For ten years from 1909 until 1919, the Abbott-Detroit motor company built luxury model automobiles for the general public which featured the well-designed Continental engine. This particular engine was so well-designed that it can be seen in a number of products from tractors to boats. The cars developed by Abbot-Detroit were so well built in fact, that by 1913, every single car that was produced received a lifetime guarantee on it. This also fell on the same year that electric lighting became a standard component of automobiles; previously the use of gas and kerosene lanterns as lighting was very much commonplace on just about all cars built in that era.
It was 3 years before the Abbot-Detroit motor company would close its doors for good that the manufacturing would reach its peak with an average of between 15 and 20 cars a day being produced. This was also helped by the recent move from Detroit to Cleveland in which the company would change from the Abbot-Detroit to simply the Abbot Motor Company. However, this move and increase in production would lead to the company’s downfall as it became a financial stress on the company which eventually led to the declaration of bankruptcy in 1918.
The Abbot-Detroit Motor Company produced a number of highly successful as well as powerful automobiles which included their Four door Roadster, the 1913 Limousine, the Battleship Roadster, the Model F, Model L as well as the Model K. Back during the turn of the 20th century when the Abbot-Detroit Motor Company was producing their cars for the public, the $1,700 to $3,050 price tag seen on the various models was considered to be quite high.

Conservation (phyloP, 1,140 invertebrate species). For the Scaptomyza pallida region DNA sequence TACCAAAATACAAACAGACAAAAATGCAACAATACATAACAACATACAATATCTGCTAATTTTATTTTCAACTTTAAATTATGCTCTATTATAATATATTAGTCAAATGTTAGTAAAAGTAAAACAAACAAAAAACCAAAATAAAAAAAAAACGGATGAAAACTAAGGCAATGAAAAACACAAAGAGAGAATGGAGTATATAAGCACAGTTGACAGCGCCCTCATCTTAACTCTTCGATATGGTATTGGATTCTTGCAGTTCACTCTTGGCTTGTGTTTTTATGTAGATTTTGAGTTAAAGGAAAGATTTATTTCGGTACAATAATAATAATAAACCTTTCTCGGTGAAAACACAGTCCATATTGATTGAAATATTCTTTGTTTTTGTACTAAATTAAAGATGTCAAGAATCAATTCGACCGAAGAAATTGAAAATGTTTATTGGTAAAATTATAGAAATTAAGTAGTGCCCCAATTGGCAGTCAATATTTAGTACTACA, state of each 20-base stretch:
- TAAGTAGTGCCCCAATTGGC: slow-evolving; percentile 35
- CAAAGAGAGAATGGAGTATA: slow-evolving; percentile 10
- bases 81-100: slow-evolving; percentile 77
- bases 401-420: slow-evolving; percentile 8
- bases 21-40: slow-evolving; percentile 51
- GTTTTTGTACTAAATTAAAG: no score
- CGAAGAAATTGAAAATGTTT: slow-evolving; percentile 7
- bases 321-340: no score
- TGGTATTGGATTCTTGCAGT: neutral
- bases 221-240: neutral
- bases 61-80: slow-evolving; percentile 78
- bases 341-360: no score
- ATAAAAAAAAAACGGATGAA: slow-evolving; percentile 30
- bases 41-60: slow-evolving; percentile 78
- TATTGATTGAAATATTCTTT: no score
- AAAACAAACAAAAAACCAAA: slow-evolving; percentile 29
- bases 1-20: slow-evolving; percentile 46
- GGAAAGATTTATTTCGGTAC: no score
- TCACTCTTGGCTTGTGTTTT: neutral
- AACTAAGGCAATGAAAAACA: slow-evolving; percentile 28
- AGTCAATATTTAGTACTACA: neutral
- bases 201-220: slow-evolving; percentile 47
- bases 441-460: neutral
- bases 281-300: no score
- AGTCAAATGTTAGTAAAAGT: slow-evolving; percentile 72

Along with the well-built 4 cylinder Continental engine, the Abbot-Detroit Motor Company would also make use of the 6 cylinder Continental as well as a Herschell-Spillman engine which was an 8 cylinder model. The move to Cleveland, Ohio as well as the eventual downfall of the Abbot-Detroit Motor Company was its 1916 sale of the company to the Consolidated Car Co of Detroit.
In April of 1918, the Abbot-Detroit Motor Company would file for bankruptcy which would put an end to the company’s ability to continue producing their luxurious sports cars and limousines for the general public. While the company may have closed their doors for good in 1919, the Abbot-Detroit models are considered to be a highly collectable item and the chances of finding one today are slim to none for the simple fact that the very cars of the Abbot-Detroit Motor Company are far and few between.
Original Authors: Nick (Globel Team)
Edit Update Authors: M.A.Harris
Updated On: 26/08/2008